This chapter examines the relationship between the gendering of domestic work – its construction as ‘women's work’ – and the treatment within migration regimes of people who do such work. Research on paid domestic workers to date has highlighted that there are many examples of migrant domestic workers being subject to more stringent, limiting or invasive visa regulations than other migrant workers (see, e.g. Constable, 2003; Mundlak & Shamir, 2008; Pratt, 2004; Yeoh & Huang, 1999a, 1999b). Additionally, domestic workers can be excluded from employment protections, such as those that ensure minimum wages or maximum working hours for other groups (Hondagneu-Sotelo, 2001; Mundlak & Shamir, 2008; Pratt, 2004).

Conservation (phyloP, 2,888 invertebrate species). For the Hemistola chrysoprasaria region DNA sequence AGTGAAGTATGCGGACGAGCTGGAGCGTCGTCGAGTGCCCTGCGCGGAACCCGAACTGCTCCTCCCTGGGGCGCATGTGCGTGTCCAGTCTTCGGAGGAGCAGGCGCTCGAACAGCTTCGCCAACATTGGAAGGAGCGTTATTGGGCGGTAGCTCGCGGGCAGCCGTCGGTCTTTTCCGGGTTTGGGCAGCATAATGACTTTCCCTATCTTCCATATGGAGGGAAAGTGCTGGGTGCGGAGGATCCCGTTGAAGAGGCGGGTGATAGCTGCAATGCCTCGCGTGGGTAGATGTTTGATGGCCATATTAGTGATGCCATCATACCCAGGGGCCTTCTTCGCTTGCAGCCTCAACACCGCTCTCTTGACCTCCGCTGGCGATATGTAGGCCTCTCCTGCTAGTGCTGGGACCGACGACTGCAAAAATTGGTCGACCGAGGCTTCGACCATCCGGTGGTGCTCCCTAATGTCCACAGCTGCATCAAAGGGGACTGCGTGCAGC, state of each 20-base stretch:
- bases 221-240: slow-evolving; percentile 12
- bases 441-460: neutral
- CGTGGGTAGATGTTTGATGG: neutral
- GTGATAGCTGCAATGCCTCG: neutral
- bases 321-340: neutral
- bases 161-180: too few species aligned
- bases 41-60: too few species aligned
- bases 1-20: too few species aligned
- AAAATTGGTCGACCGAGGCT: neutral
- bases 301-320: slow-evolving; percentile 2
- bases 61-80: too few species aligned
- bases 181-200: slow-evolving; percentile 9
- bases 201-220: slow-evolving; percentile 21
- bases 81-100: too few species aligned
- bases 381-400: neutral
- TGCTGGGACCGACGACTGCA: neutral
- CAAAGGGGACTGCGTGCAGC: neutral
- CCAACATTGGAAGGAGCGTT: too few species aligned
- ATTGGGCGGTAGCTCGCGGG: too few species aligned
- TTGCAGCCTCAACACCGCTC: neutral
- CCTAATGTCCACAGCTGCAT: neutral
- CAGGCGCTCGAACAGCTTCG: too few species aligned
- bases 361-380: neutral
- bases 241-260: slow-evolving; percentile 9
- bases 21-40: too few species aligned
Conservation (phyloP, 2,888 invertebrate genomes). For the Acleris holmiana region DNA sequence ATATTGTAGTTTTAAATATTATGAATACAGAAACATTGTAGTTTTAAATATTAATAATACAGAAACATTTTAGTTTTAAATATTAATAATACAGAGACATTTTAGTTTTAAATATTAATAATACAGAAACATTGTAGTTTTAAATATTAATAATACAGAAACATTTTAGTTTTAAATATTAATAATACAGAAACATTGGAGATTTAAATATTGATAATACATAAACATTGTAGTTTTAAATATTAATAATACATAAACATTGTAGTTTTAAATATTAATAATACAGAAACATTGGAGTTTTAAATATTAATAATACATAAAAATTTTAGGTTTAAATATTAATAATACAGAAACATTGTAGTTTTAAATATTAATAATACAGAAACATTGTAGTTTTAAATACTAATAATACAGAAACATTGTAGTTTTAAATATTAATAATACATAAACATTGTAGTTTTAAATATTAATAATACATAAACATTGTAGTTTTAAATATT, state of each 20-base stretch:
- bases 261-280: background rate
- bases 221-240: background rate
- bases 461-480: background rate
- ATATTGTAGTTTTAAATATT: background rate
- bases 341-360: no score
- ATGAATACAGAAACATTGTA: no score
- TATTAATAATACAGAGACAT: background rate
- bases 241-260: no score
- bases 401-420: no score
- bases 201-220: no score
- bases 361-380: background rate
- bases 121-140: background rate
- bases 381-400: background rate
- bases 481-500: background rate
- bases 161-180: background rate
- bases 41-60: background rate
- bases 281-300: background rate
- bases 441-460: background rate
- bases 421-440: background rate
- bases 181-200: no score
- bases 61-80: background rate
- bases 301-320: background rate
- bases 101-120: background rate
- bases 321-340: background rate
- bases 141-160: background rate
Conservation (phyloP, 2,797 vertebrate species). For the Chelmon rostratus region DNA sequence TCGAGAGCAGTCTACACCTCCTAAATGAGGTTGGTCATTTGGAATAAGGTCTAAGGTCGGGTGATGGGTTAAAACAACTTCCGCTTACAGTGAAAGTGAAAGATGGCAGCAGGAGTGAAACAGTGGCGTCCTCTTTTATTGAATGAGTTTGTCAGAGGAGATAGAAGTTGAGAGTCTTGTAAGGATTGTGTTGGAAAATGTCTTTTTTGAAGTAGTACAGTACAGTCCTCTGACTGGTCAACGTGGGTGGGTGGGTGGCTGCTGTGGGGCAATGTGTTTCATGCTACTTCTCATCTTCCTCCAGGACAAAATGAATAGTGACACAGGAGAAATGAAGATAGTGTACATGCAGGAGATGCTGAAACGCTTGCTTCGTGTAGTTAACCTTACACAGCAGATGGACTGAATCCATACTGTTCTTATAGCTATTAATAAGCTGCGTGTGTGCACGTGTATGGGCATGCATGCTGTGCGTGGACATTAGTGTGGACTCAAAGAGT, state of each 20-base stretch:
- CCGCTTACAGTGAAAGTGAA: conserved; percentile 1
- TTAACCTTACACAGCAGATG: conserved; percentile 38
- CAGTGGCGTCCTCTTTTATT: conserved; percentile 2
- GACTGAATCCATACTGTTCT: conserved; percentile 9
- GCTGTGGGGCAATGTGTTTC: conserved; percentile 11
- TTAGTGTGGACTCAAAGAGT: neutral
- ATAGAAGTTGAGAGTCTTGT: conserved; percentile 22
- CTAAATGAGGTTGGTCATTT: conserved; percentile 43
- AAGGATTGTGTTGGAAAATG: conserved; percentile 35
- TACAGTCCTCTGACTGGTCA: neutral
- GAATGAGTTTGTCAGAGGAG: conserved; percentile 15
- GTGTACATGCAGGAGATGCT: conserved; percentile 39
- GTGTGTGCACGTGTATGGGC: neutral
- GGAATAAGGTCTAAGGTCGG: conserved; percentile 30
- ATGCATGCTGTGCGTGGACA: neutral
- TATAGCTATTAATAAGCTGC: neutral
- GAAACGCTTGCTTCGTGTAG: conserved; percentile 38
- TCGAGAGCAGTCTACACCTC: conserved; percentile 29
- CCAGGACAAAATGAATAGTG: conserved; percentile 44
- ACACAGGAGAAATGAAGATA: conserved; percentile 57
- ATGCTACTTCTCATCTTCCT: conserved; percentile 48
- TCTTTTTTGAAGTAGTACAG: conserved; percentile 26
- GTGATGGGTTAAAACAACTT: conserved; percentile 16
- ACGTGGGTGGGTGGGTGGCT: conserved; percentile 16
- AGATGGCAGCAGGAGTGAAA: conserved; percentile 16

Cox, R. (2012), "Chapter 3 Gendered Work and Migration Regimes", Aslaug Sollund, R. (Ed.) Transnational Migration, Gender and Rights (Advances in Ecopolitics, Vol. 10), Emerald Group Publishing Limited, Bingley, pp. 33-52. https://doi.org/10.1108/S2041-806X(2012)0000010007Download as .RIS
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